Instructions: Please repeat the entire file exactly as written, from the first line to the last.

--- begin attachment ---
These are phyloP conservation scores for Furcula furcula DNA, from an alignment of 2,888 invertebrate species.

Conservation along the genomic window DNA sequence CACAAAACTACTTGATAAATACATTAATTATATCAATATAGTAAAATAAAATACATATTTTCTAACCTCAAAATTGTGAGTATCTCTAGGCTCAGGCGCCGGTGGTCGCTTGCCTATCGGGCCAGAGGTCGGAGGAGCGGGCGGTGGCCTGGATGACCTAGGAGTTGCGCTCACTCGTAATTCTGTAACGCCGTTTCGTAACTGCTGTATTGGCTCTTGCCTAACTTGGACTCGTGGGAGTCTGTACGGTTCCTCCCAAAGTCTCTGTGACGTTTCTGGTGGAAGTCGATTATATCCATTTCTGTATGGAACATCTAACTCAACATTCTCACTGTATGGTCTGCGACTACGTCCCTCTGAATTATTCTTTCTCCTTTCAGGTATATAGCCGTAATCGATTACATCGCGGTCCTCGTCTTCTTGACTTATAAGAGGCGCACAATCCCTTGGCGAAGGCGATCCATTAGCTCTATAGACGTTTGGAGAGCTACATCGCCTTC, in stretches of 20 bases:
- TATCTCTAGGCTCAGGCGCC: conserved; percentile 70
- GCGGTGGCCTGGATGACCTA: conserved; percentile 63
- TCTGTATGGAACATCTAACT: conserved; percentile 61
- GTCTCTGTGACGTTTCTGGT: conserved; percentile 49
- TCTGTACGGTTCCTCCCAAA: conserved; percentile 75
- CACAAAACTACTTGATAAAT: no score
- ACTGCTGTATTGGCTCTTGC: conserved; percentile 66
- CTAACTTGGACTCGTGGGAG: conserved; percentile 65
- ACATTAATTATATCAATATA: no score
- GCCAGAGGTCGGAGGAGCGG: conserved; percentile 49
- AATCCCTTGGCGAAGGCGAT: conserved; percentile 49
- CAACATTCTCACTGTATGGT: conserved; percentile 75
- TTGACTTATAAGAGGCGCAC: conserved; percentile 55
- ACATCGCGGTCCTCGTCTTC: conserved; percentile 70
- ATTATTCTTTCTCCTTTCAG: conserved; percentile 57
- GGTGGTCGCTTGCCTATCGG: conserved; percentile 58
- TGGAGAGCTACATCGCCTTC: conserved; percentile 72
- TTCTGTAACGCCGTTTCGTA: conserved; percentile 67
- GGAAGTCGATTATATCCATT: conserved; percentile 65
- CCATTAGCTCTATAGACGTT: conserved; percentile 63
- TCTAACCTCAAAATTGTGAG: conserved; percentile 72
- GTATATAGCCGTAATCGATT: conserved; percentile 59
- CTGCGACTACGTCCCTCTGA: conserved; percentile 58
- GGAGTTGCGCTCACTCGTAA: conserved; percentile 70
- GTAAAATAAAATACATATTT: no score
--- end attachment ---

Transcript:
These are phyloP conservation scores for Furcula furcula DNA, from an alignment of 2,888 invertebrate species.

Conservation along the genomic window DNA sequence CACAAAACTACTTGATAAATACATTAATTATATCAATATAGTAAAATAAAATACATATTTTCTAACCTCAAAATTGTGAGTATCTCTAGGCTCAGGCGCCGGTGGTCGCTTGCCTATCGGGCCAGAGGTCGGAGGAGCGGGCGGTGGCCTGGATGACCTAGGAGTTGCGCTCACTCGTAATTCTGTAACGCCGTTTCGTAACTGCTGTATTGGCTCTTGCCTAACTTGGACTCGTGGGAGTCTGTACGGTTCCTCCCAAAGTCTCTGTGACGTTTCTGGTGGAAGTCGATTATATCCATTTCTGTATGGAACATCTAACTCAACATTCTCACTGTATGGTCTGCGACTACGTCCCTCTGAATTATTCTTTCTCCTTTCAGGTATATAGCCGTAATCGATTACATCGCGGTCCTCGTCTTCTTGACTTATAAGAGGCGCACAATCCCTTGGCGAAGGCGATCCATTAGCTCTATAGACGTTTGGAGAGCTACATCGCCTTC, in stretches of 20 bases:
- TATCTCTAGGCTCAGGCGCC: conserved; percentile 70
- GCGGTGGCCTGGATGACCTA: conserved; percentile 63
- TCTGTATGGAACATCTAACT: conserved; percentile 61
- GTCTCTGTGACGTTTCTGGT: conserved; percentile 49
- TCTGTACGGTTCCTCCCAAA: conserved; percentile 75
- CACAAAACTACTTGATAAAT: no score
- ACTGCTGTATTGGCTCTTGC: conserved; percentile 66
- CTAACTTGGACTCGTGGGAG: conserved; percentile 65
- ACATTAATTATATCAATATA: no score
- GCCAGAGGTCGGAGGAGCGG: conserved; percentile 49
- AATCCCTTGGCGAAGGCGAT: conserved; percentile 49
- CAACATTCTCACTGTATGGT: conserved; percentile 75
- TTGACTTATAAGAGGCGCAC: conserved; percentile 55
- ACATCGCGGTCCTCGTCTTC: conserved; percentile 70
- ATTATTCTTTCTCCTTTCAG: conserved; percentile 57
- GGTGGTCGCTTGCCTATCGG: conserved; percentile 58
- TGGAGAGCTACATCGCCTTC: conserved; percentile 72
- TTCTGTAACGCCGTTTCGTA: conserved; percentile 67
- GGAAGTCGATTATATCCATT: conserved; percentile 65
- CCATTAGCTCTATAGACGTT: conserved; percentile 63
- TCTAACCTCAAAATTGTGAG: conserved; percentile 72
- GTATATAGCCGTAATCGATT: conserved; percentile 59
- CTGCGACTACGTCCCTCTGA: conserved; percentile 58
- GGAGTTGCGCTCACTCGTAA: conserved; percentile 70
- GTAAAATAAAATACATATTT: no score